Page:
5. Oh A, Duerden EG, Pang EW (2014) The role of the insula in speech and language processing. Brain Lang. 135:96-103
  6. Aphasia Definitions. National Aphasia Association Available at: https://www.aphasia.org/aphasia-definitions/. (Accessed: 2nd May 2020)
  7. Hickok G, Love-Geffen T, Klima ES (2002) Role of the left hemisphere in sign language comprehension. Brain and Lang 82:167-178
  8. Damasio A, Bellugi U, Damasio H, Poizner H, Van Gilder J (1986) Sign language aphasia during left-hemisphere amytal injection. Nature 322:363-365
  9. Aphasia FAQs. National Aphasia Association. Available at: hyyps://www.aphasia.org/aphasia-faqs/. (Accessed: 2nd May 2020)
  10. Titulaer M et al. (2013) Treatment and prognostic factors for long-term outcome in patients with anti-NMDA receptor encephalitis: an observational cohort study. Lancet Neurol 12:157-165
  11. Bhat P, Ahmed A, Jolepalem P, Sittambalam C (2018) A case report: anti-NMDA receptor encephalitis. Journal of Comm Hospital Internal Med Perspect 8(3):158-160
  12. Mario LSJ, Ramiro R, Ruth DVA, Jose F, Carmen OL, Mariana EN (2017) Cortical aphasia and apraxia as main clinical presentation of anti-NMDAR encephalitis relapse with a positive CSF PCR for cytomegalovirus. Neuropsych 7(5):620-628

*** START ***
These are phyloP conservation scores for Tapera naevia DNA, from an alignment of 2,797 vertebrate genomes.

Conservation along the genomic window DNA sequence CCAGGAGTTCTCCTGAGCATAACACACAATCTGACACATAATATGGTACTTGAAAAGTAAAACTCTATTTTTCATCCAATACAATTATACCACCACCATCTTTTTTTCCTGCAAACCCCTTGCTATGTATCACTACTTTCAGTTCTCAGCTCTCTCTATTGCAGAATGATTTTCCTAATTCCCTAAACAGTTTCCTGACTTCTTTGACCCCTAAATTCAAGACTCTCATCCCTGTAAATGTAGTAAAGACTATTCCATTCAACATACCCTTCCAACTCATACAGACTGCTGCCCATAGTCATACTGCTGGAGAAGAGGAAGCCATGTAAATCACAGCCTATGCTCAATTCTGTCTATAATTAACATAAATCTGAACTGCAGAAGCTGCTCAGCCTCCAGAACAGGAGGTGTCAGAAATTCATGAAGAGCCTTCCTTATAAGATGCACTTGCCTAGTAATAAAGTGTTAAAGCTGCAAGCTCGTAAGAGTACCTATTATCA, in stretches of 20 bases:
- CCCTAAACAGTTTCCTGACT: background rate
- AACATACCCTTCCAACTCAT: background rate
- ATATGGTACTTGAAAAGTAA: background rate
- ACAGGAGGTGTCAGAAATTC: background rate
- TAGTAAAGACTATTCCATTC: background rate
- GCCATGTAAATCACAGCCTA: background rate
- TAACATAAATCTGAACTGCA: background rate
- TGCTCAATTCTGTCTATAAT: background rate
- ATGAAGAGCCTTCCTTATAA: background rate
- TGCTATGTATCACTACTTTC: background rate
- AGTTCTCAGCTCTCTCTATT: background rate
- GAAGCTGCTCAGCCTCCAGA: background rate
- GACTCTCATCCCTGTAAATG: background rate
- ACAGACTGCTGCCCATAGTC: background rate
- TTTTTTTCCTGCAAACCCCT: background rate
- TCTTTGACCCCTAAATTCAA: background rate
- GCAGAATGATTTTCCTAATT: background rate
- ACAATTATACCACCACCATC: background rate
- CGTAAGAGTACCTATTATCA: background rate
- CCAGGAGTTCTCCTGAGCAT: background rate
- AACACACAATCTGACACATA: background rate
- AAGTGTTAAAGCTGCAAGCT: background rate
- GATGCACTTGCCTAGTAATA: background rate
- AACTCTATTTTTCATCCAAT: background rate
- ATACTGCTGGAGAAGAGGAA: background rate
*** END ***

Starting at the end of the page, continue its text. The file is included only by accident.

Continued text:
13. Constantinides VC et al (2018) Anti-NMDA receptor encephalitis presenting as isolated aphasia in an adult. Neurocase 24(4)188-194
  14. Hayata Y, Hamada K, Sakurai Y, Sugimoto I, Mannen T, Takahashi Y (2014) Anti-glutamate ε2 receptor antibody-positive and anti-N-methyl-D-aspartate receptor antibody-negative lobar encephalitis presenting as global aphasia and swallowing apraxia. Case Rep Neurol 6:291-296
  15. Primary Progressive Aphasia. National Aphasia Association Available at: https://www.aphasia.org/aphasia-resources/primary-progressive-aphasia/. (Accessed 12th May 2020)

 

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Become an Advocate by sharing your story. It may result in someone receiving an accurate diagnosis who is suffering right now and is yet to be correctly identified. Submit your story with two photos to IAES@autoimmune-encephalitis.org